The clamor of the past can be almost deafening: it preoccupies us through speech, texts, screens, spaces, and commemorative spectacles; it makes demands on us to settle scores, uncover the “truth” and search for justice; it begs for enshrinement in museums and memorials, and it shapes our understanding of the present and future. However noisy and ceaseless the demands and memory of the past may seem, though, in every act of remembering there is something silenced, suppressed, or forgotten. Memory’s inherent selectivity means that for every narrative, representation, image, or sound evoking the past, there is another that has become silent – deliberately forgotten, carelessly omitted, or simply neglected.

It is the tension between the loud and often spectacular past and those forgotten pasts we strain to hear that this conference seeks to address. For those in the booming field of memory studies, this tension between silence and spectacle is especially productive. As the past often serves as a screen on which we project our present ambitions and future aspirations, what is silenced and what is loudly remembered tell us much about the present and future. This tension also illuminates what has been selected for remembering and why; allows for alternative memories and understandings to emerge; reminds us that forgetting is sometimes necessary, and ultimately deepens our theoretical and empirical understanding of memory and its processes. The interplay of silence, screen, and spectacle also raise a number of pressing questions that have been neglected in the field of memory studies, but which will be increasingly important for future studies of memory, including:

  • Whose memories are silenced and suppressed (and by whom)?
  • When is forgetting beneficial and/or necessary?
  • How do forms of testimony and remembering (e.g., legal testimony vs. oral history; traditional memory spaces like museums vs. other forms of remembering like dance, art, and theater) work differently to make memory heard or silenced?
  • What is the relationship of memory to “truth” if a part of the past is always silenced?
  • What happens when memories long silenced are “heard” again?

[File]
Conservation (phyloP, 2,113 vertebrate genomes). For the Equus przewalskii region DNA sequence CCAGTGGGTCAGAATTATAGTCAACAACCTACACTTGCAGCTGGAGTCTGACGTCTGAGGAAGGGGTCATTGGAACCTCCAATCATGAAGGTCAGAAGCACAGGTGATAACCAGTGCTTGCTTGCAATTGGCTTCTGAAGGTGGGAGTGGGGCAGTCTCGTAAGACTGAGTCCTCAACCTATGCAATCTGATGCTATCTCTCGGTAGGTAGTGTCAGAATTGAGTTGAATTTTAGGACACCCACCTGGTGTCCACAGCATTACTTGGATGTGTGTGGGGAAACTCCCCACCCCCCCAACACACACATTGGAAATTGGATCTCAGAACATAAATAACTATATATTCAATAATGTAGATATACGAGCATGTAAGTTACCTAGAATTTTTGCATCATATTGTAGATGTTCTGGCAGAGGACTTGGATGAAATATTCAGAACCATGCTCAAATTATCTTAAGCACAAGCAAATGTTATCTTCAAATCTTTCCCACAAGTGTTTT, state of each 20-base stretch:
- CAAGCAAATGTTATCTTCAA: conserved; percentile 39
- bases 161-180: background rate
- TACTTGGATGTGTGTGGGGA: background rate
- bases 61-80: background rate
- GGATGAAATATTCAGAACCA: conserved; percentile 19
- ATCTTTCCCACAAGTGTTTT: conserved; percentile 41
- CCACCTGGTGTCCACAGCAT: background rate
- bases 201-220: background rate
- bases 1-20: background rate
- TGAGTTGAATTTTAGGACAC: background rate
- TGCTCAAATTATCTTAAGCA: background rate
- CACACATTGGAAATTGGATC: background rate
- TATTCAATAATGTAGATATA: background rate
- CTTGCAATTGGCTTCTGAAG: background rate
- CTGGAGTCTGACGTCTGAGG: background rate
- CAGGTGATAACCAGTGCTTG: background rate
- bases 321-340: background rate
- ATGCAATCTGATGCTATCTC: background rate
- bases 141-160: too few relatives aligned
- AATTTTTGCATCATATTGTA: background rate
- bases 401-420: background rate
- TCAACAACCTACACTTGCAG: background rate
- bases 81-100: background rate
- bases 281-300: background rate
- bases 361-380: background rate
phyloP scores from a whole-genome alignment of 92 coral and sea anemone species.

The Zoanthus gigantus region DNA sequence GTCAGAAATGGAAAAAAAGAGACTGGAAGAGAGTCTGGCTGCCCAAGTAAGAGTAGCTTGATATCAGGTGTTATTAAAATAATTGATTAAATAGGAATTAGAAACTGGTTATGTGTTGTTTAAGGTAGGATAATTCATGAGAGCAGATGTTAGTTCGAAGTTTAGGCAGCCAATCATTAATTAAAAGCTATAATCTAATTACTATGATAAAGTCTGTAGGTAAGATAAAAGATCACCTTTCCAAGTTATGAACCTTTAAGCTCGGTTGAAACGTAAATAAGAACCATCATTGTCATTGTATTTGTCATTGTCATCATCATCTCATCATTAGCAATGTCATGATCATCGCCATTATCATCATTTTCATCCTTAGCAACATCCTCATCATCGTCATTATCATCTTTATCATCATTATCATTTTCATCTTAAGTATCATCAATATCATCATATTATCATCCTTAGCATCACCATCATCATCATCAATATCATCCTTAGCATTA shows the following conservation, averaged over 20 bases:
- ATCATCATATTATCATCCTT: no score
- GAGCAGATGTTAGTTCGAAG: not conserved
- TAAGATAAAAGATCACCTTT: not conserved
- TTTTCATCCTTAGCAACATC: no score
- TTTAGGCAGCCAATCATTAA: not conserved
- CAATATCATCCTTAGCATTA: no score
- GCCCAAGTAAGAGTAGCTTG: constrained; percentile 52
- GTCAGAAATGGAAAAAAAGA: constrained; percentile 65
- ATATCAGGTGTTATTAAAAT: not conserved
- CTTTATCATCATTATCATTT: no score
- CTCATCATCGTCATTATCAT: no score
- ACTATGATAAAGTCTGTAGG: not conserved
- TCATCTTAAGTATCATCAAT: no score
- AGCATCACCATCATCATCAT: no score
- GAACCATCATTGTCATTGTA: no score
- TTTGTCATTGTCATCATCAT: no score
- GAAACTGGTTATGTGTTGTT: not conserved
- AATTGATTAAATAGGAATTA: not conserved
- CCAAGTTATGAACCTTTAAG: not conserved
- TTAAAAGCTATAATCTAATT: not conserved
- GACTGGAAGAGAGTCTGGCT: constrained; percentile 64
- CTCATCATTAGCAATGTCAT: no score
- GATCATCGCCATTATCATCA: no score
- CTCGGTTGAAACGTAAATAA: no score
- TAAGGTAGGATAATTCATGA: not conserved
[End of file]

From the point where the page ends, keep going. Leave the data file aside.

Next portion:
• Does too much remembering cause static, keeping us from truly “hearing” the past?
  • What kind of knowledge is nostalgia, silence, or forgetting?
  • What sources of “evidence” of the past are the most legitimate today, what are the most convincing in public debates, international courts, the media?
  • What power does the visual have on us and how does it compete with other sources of knowledge, such as documents, testimonies, audio-recordings, and embodied memory?
  • What can the visual hide; what is unspoken?

Panel and workshop themes include: Remembering and Forgetting 9/11; Truth Commissions: Spectacle and Silence; Memory and Truth; Silences, Memory, and U.S. Counter-Terrorism; Human Rights, Law, and Memory; Tourism and the Memory Market; New Media, Memory, and Silence; Archives, Communities, and Memory; Screening Silence: Visual Memory and Forgetting; Nostalgia: Silence, Screen and Spectacle.

2010 Conference

The Limits of Memory: The Third Annual NSSR Interdisciplinary Memory Conference

The Limits of Memory: The Third Annual NSSR Interdisciplinary Memory Conference

March 4-6, 2010. The New School, NYC

In 2010, the third conference “The Limits of Memory,” aimed to address some of the limits in theories and practices of memory, focusing on how the uses of memory are often intimately tied up with its abuses. The conference explored the ways in which the growing field of memory studies can continue to push the boundaries of inquiry and the boundaries between disciplines. Interdisciplinary panels addressed:

  • How the ways we measure, organize, and/or evaluate memory influence the ways in which it is theorized.
  • How projects of memory can escape the lens of trauma.
  • Which memories are “allowed” and what happens to those that are shut out of official narratives of the past.
  • What the boundaries are between collective and individual aims for recounting the past
  • What happens when memorial or reparation projects fail.
  • How memory is used to perpetuate violence and conflict or to relocate or transplant it